TORONTO – It took about a year for retired Master Cpl. Paul Franklin to accept the fact that he’ll spend the rest of his life in a wheelchair.
A suicide bomb in Afghanistan destroyed his legs and left him a double amputee above the knee. The blast also killed Canadian diplomat Glyn Berry, while two other passengers in the car Franklin was driving were severely injured.
While Franklin has come to terms with his fate, his wife, who was never sent to Afghanistan, still struggles.
Franklin says she suffers from secondary post-traumatic stress from the incident — a little-discussed condition in which post-traumatic stress disorder symptoms emerge after indirect exposure to trauma, such as the experiences of an injured loved one.
“We actually separated because of the blast and because of her PTSD, so it’s unfortunately part of the deal that you get,” says Franklin, nearly 10 years after the January 2006 blast.
Franklin’s experience is one of several featured in a new season of the HISTORY series “War Story,” which this year focuses on Canadian soldiers deployed to Afghanistan.
Other events detailed in the half-hour show include a devastating friendly fire incident, Canada’s involvement in NATO’s largest-ever battle, the longest kill shot achieved by a sniper, a horrific axe attack on a Canadian soldier, and the emotional repatriation of fallen soldiers.
The six-part season premieres Monday with two back-to-back episodes and continues daily through Remembrance Day.
Canada’s new Minister of Defence, the Hon. Harjit Sajjan, will be featured Tuesday’s two back-to-back episodes.
“When we landed in Kandahar…it was quite the eye-opener,” the Afghan combat veteran recalls in one of the episodes.
“The enormity of the mission really kind of hit home and what Canada was actually involved with.”
“War Story” director Barry Stevens notes this is the first time the show will explore Canada’s experiences in Afghanistan, after the previous three seasons focused mostly on the Second World War.
He describes this conflict as much more difficult in its military aims and development goals, with Canadian soldiers facing an almost impossible job in especially dangerous conditions.
“At one moment they’re waving and smiling at kids when they go outside the wire (to talk) to villagers and councils, and the next moment somebody’s riding up on a bicycle with explosives strapped to him blowing you up, or in the case of (Capt.) Trevor Greene, sinking an axe into your head while you’re sitting down having a cup of tea,” says Stevens.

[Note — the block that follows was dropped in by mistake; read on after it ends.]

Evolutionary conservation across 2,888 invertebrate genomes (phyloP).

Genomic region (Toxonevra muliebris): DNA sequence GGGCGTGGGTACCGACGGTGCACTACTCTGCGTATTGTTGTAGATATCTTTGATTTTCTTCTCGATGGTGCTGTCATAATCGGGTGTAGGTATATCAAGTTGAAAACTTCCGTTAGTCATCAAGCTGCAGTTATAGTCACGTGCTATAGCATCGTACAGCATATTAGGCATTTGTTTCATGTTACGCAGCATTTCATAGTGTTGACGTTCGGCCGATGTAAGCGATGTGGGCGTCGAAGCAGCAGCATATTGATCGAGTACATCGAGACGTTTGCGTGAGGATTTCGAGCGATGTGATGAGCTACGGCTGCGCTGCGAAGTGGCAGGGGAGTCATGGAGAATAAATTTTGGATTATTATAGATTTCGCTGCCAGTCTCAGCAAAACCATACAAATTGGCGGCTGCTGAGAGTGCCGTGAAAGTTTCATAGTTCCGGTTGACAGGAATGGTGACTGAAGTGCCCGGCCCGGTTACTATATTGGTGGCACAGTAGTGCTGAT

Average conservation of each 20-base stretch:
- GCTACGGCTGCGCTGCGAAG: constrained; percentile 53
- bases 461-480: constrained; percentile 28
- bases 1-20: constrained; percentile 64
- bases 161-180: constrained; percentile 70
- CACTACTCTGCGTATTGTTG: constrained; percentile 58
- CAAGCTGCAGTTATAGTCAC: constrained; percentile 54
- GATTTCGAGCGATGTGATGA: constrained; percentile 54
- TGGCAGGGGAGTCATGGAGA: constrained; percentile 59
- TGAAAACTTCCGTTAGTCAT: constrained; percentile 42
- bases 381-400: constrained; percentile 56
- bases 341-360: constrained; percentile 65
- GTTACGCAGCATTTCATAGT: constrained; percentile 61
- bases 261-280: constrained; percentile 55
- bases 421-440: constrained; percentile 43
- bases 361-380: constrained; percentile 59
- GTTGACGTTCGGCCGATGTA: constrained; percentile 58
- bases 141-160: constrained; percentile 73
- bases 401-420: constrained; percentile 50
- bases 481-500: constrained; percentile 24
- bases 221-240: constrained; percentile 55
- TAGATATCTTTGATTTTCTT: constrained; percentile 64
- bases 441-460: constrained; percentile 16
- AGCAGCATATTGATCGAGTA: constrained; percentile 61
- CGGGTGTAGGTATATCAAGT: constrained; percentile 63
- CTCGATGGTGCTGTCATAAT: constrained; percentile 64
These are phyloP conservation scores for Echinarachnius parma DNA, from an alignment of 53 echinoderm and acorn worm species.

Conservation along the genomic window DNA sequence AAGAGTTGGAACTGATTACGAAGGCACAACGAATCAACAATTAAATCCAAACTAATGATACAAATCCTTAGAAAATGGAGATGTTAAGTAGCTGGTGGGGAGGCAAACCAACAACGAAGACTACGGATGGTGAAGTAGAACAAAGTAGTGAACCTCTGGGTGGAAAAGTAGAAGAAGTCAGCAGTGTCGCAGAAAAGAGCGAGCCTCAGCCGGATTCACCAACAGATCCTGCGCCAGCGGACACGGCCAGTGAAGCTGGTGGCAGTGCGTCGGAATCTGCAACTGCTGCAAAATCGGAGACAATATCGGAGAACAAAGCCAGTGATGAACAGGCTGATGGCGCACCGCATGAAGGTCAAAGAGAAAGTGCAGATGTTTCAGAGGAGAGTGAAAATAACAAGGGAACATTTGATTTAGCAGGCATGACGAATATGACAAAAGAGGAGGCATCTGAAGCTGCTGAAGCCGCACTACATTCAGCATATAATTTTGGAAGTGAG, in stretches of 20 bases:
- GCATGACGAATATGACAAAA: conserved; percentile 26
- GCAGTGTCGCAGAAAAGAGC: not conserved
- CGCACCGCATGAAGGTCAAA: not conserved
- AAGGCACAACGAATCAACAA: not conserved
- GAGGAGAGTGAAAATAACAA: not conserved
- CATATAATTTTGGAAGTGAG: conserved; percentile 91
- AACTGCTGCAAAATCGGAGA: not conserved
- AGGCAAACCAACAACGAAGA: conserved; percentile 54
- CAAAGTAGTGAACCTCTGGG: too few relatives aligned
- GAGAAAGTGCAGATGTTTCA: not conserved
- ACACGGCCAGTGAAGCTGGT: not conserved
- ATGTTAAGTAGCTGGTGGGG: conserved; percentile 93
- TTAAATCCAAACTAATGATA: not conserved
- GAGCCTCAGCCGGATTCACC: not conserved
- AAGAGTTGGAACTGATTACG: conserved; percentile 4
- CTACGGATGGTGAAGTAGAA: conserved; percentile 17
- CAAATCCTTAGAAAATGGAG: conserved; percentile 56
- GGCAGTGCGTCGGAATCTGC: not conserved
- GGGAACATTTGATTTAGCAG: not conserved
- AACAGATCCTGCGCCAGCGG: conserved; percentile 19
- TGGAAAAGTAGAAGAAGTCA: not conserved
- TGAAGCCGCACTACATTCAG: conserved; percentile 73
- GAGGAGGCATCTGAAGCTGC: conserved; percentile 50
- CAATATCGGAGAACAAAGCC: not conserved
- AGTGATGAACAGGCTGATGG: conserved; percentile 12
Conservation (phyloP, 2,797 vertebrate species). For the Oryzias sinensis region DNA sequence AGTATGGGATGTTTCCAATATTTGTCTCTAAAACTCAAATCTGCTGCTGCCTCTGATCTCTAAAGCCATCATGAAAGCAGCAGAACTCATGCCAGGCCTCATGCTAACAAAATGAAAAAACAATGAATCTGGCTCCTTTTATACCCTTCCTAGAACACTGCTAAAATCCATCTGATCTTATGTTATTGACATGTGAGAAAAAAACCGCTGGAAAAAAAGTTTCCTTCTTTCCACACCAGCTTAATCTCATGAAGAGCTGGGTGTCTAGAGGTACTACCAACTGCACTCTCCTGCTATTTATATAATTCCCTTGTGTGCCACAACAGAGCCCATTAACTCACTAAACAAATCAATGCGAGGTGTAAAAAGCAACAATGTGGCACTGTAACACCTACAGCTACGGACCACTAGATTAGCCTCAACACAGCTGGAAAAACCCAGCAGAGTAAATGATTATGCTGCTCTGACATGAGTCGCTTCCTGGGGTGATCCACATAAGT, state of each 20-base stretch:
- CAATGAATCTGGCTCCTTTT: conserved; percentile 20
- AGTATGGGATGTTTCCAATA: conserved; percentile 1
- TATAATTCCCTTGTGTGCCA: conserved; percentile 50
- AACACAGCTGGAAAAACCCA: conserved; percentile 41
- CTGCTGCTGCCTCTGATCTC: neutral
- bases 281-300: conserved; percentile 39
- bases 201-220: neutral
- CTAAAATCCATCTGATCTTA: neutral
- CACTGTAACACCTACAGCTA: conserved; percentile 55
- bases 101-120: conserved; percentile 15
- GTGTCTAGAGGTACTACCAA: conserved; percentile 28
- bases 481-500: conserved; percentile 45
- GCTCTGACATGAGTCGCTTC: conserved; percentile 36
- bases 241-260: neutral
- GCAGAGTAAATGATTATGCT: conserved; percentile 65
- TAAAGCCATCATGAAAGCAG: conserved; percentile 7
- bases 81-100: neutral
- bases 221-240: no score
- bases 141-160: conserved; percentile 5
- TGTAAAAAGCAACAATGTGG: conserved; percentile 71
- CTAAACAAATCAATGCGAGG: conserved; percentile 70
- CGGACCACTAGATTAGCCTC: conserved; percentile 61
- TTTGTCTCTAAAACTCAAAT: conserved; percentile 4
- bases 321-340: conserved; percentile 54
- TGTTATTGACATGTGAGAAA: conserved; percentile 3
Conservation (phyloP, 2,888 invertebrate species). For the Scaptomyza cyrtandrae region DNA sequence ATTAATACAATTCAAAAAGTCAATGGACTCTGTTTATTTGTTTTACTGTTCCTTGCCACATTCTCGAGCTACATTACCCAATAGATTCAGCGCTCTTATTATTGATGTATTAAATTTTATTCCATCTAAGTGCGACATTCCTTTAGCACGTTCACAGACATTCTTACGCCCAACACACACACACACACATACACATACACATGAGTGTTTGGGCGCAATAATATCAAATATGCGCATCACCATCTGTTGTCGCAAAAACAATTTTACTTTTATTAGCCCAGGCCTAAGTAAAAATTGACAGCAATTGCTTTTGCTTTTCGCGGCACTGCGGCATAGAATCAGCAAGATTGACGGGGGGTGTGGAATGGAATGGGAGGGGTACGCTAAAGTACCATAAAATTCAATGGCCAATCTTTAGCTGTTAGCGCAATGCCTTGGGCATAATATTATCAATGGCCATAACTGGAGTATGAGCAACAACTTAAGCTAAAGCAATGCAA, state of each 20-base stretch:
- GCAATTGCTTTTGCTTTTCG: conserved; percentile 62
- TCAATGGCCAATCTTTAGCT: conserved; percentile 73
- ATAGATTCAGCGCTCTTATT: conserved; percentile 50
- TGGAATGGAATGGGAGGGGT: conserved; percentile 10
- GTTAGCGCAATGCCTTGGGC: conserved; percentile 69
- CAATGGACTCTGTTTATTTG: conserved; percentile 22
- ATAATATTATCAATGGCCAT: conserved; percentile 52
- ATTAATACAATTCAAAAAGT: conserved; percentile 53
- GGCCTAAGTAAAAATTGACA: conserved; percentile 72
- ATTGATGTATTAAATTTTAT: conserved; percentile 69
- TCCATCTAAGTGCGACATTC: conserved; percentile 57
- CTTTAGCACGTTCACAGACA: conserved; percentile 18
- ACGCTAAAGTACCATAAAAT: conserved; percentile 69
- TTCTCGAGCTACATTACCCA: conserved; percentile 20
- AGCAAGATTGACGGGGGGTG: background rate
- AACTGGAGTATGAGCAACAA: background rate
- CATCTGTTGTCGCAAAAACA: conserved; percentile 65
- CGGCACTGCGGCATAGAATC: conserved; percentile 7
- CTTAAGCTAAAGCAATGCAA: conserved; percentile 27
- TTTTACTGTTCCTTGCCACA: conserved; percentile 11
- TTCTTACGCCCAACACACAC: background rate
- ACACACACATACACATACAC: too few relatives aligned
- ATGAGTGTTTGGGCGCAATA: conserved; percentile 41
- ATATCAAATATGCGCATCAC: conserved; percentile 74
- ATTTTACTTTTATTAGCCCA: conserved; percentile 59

“So it was difficult for the soldiers to (say), ‘We’re here to help.’ And as one guy said, you have to fill your heart with hate.”
The final episode looks at the “Highway of Heroes,” a stretch of highway through southern Ontario where military caskets travel after landing at Canadian Forces Base Trenton for a repatriation ceremony.
The episode features retired captain Wayne Johnston, who worked as a national repatriation officer from 2008 to 2010 co-ordinating all aspects of a fallen soldier’s return.
“The job turned me into a bit of a pacifist in that you see the real sacrifice,” Johnston says by phone from his home in Brooklin, Ont.
“To me, November the 11th is for the fallen, the rest of the year is for those they leave behind, you know what I mean? The injured, the mother whose only child was lost and she’ll never see grandchildren. That’s pretty serious sacrifice.”
Dealing with such grief has taken its toll. Johnston says he was diagnosed with post-traumatic stress disorder, anxiety, and severe depression. He’s battled alcohol abuse and “moral compass malfunction” because of mental health issues, citing a period of time in which he wore military medals he didn’t earn.
“There’s just some days you’re overcome with sadness. I’m not looking forward to Remembrance Day,” says Johnston.
Franklin was glad to see “War Story” include references to the impact war has on families and friends, saying there isn’t enough discussion about how spouses, children and parents can be sent reeling from battle, too.
He and his wife split in 2009, but she still battles grief over his injuries and stress from witnessing his night terrors — which he doesn’t recall himself. She, too, would have nightmares.
“She was having bad dreams of Kandahar — of course never having been there — but (she felt) the sights, smells, the blood, the whole piece,” says the 48-year-old Edmontonian, who adds he had to battle Veterans Affairs for disability payments.
“And then I used to be a runner and a climber and all that other stuff so she felt horrible that I would no longer be able to do those things. It just builds and builds to a point where it broke.”
HISTORY’s schedule Monday through Wednesday will be dedicated to honouring those who served their country.
The documentary series “War Junk” returns for a third season on Sunday with military historian David O’Keefe and history buff Wayne Abbott heading to Juno Beach, Vimy Ridge, Monte Cassino and the battlefields of northern Holland, which Canadians helped liberate in the spring of 1945.
And the channel will also repeat past Canadian productions including “D-Day to Victory,” “Dig WW2,” “Air Aces,” “Camp X: Secret Agent School,” “The Great Escape: Secrets Revealed,” “Storming Juno,” “Dieppe Uncovered,” and “28 Heroes.”
HISTORY is owned by Shaw Communications Inc., parent company of Global News.
With files from Global News